About 100 residences in various
parts of the city were injured to more
or less extent.
The tornado came as a climax of a
day of humidity and warmth.
Death to 16 persons and destruction
to property, both private and public,
estimated in round numbers at $1,000,
--000, was the result of a tornado which
tore down the valley of the Mississippi
from a poiiu near the confluence of the
Minnesota and Mississippi rivers, near
Fort Snelliug. At about that point the
fury of the elements seemingly divert
ed, and with a roar descended on the
twin cities and their environs.
He Was Shot
From the Bushes
St.Marie*, Idaho, Aag. 24.—The de
liberate assassination of Ed Boulley on
the trail between Marble creek and
Mica creek, is shown by late reports of
the killing Saturday. First reports
were that N. Lindsay had been killed
with him but Lindsay escaped with a
bullet through hiH arm.
Boulley ami Lindsay were accused
of being claim junipers, and feeling
has been running high against them.
About two months ago Boulley was
shot and wounded in a Himilar case,
and his companion at that time was
Lindsay gives the following account
of the shooting:
"Boallej and I were at the creek
gettiog water, and Boulley was stoop
ing oret to take a drink, when I heard
the report of a gun and he fell over on
"1 tiia for the trees, and while run
ning a bullet struck me in the arm.
Not a soul could be seen anywhere, the
shots coining from a thick brush.
From behind a tree, I saw 1(5 bullets
pumped into Boulley's prostrate body. "
All parties supposed to have any
knowledge of the affair are reticent,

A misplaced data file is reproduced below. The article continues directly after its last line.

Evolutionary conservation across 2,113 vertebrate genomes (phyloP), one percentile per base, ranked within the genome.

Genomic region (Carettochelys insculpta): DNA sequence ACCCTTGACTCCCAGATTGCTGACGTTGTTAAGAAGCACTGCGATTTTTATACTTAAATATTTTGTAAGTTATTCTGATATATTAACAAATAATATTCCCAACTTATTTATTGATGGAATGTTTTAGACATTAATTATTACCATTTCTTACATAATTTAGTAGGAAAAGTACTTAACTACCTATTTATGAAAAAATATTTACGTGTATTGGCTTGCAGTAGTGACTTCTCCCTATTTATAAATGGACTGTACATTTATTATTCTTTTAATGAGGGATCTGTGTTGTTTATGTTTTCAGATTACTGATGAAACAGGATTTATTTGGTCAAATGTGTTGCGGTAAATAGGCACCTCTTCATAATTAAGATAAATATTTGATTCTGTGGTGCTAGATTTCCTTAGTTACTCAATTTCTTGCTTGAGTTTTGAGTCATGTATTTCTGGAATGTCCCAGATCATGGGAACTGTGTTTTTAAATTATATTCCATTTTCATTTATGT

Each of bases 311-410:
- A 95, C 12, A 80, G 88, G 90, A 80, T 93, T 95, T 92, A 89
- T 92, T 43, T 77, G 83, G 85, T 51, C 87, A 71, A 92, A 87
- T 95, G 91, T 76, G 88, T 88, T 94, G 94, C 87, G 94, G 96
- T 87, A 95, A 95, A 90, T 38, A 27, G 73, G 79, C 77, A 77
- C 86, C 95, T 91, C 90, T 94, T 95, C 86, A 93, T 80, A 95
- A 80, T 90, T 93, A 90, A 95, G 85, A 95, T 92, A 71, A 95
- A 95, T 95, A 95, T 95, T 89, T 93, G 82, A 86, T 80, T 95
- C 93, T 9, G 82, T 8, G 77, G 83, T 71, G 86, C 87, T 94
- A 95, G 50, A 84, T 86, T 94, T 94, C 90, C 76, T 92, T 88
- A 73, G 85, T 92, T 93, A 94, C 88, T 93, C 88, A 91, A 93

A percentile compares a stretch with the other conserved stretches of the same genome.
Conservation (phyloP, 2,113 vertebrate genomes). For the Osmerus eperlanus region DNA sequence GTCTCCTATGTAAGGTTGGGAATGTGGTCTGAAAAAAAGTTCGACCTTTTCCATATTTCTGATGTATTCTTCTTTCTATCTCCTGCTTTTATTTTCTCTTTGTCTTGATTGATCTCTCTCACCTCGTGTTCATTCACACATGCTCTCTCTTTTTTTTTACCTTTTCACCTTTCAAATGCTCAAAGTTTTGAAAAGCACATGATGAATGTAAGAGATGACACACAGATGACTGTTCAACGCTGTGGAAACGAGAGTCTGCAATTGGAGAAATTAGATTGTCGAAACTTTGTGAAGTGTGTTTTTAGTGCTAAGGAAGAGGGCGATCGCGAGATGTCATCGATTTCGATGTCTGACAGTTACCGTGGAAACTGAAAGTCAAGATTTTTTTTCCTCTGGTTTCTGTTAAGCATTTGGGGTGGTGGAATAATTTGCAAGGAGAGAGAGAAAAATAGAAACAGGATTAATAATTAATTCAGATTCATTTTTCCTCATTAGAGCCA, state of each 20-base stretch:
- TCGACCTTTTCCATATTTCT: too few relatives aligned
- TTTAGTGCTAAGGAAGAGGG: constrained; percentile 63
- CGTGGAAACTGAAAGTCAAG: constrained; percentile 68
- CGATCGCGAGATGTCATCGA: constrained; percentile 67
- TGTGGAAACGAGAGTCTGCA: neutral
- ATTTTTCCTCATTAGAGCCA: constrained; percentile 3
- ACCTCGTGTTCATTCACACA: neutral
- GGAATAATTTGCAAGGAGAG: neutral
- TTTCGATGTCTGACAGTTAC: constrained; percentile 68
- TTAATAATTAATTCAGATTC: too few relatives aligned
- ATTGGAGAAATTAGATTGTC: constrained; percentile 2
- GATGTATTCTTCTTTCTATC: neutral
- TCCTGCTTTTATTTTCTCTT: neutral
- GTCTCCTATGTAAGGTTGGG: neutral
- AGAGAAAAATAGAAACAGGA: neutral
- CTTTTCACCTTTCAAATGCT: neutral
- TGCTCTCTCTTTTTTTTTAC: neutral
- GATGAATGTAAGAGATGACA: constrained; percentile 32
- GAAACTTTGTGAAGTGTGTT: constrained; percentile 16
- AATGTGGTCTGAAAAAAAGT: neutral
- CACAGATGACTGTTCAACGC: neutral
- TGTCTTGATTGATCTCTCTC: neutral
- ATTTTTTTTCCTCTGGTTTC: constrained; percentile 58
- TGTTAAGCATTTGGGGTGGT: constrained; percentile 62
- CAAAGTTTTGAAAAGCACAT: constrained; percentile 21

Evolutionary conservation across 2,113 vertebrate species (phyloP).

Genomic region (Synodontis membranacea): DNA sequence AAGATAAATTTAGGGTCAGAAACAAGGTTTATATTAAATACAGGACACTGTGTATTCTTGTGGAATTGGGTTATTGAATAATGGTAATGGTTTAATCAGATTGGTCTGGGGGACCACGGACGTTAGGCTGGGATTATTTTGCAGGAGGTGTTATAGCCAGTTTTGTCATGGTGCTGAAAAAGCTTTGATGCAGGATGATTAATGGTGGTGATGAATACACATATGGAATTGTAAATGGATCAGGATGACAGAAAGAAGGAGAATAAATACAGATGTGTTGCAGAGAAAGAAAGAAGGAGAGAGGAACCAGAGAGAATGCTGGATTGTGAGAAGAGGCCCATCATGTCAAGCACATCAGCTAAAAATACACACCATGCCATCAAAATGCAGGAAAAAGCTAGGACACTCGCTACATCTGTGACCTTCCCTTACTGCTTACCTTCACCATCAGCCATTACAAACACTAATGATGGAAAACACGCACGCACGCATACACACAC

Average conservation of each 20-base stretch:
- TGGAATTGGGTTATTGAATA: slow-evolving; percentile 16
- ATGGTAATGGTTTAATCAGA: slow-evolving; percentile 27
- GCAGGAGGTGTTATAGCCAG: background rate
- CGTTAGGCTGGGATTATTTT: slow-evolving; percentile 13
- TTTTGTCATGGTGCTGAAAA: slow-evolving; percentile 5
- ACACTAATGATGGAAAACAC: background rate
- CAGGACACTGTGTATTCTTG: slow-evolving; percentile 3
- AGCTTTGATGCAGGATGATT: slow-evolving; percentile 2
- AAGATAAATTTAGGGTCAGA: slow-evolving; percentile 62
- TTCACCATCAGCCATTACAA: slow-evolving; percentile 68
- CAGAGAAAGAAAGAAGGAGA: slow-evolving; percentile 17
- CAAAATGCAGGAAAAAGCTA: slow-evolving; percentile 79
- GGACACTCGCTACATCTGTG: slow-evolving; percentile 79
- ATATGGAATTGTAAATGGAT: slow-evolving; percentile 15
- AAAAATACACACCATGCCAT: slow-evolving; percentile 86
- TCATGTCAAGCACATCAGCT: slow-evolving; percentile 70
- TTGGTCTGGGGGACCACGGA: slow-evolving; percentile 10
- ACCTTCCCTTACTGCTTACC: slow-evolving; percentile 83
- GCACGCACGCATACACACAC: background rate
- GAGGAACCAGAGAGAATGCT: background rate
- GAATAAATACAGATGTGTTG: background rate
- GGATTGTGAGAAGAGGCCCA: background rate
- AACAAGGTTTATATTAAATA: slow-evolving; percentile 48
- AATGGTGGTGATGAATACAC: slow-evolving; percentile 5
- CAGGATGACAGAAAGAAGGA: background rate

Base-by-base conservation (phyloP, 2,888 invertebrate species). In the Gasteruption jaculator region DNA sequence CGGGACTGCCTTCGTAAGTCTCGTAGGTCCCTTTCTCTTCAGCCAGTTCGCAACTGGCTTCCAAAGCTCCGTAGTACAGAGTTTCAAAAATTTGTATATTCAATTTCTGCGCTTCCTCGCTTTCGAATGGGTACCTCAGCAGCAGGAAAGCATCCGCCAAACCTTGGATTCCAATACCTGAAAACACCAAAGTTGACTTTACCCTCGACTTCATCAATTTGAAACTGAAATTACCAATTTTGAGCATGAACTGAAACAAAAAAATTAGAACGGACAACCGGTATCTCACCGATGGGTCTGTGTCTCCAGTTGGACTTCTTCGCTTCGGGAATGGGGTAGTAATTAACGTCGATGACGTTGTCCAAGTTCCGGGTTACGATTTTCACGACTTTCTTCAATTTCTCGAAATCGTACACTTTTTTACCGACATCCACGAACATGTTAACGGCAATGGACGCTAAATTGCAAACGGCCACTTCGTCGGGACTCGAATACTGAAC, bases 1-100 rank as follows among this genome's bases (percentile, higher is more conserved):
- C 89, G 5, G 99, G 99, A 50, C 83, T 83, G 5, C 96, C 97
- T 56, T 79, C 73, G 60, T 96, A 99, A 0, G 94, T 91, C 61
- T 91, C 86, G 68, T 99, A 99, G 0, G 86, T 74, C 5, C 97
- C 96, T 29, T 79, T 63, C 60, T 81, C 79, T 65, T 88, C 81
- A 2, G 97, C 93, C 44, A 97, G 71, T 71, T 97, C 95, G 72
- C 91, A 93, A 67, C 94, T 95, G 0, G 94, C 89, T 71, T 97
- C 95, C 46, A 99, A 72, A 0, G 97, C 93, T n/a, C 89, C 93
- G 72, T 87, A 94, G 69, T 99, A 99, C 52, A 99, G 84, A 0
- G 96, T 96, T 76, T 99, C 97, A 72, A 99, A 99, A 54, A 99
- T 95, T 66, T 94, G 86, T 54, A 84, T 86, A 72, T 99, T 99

and an effort will apparently be made
to shield the murderer or murderers,
and the officers can count on little aid
from the settlers.
Marble creek flows into tin- St. Joe
15 miles above the head of navigation.
The offioen who went to the scene
will have to cover that 15 miles in a
large dugout canoes, which are poled
over the swift water. It takes a day
of hard struggle with the swift current
to cover that distance.
The trouble that culminated in this
tragedy has been brewing for months.
Enticed by the fine timber, many set
tlers have gone on the upper reaches of
the many St. Joe and acquired "squat*
ters' rights" on unsurveyed lands.
These rights are claimed under the
homestead laws,which permit a settler
"squatting" on unsurveyed public land
to exerotse the first filing right when
the lands are finally surveyed and
thrown open to entry.
Recently it is claimed, men in the
employ of lareg timber companies have
been jumping and threatening to jump
a number of these "squatter" claims,
on the ground that the land was more
valuable for timber than for agricul
tural uses, and that the squatters were
not H«-tii»tr in good faith.
Tim Bftn>of Tyl«£,tbe claim jumper
whom;'disappearance has been coupled
vith the murder of Frank Boulley in
the Marble Creek district, has been
found. It was lying behind a log not
far from his cabin riddled with bullets.
A deputy sheriff is reported as having
made the find, and the body shows in
dications of having been dead a week
Three distinct theories of the killing
are advanced. One is that Boulley and
Tyler were killed and Lindsay shot at
by land owners and parties angry at
the men ou account of claim jumping.
A second is that Lindsay and Boulley
killed Tyler and later quarreled, and
that Lindsay then killed Boulley.
That avenging husband killed Frank
Uoulley is the latest story to come
down the river.
Says He Will Die
in Port Arthur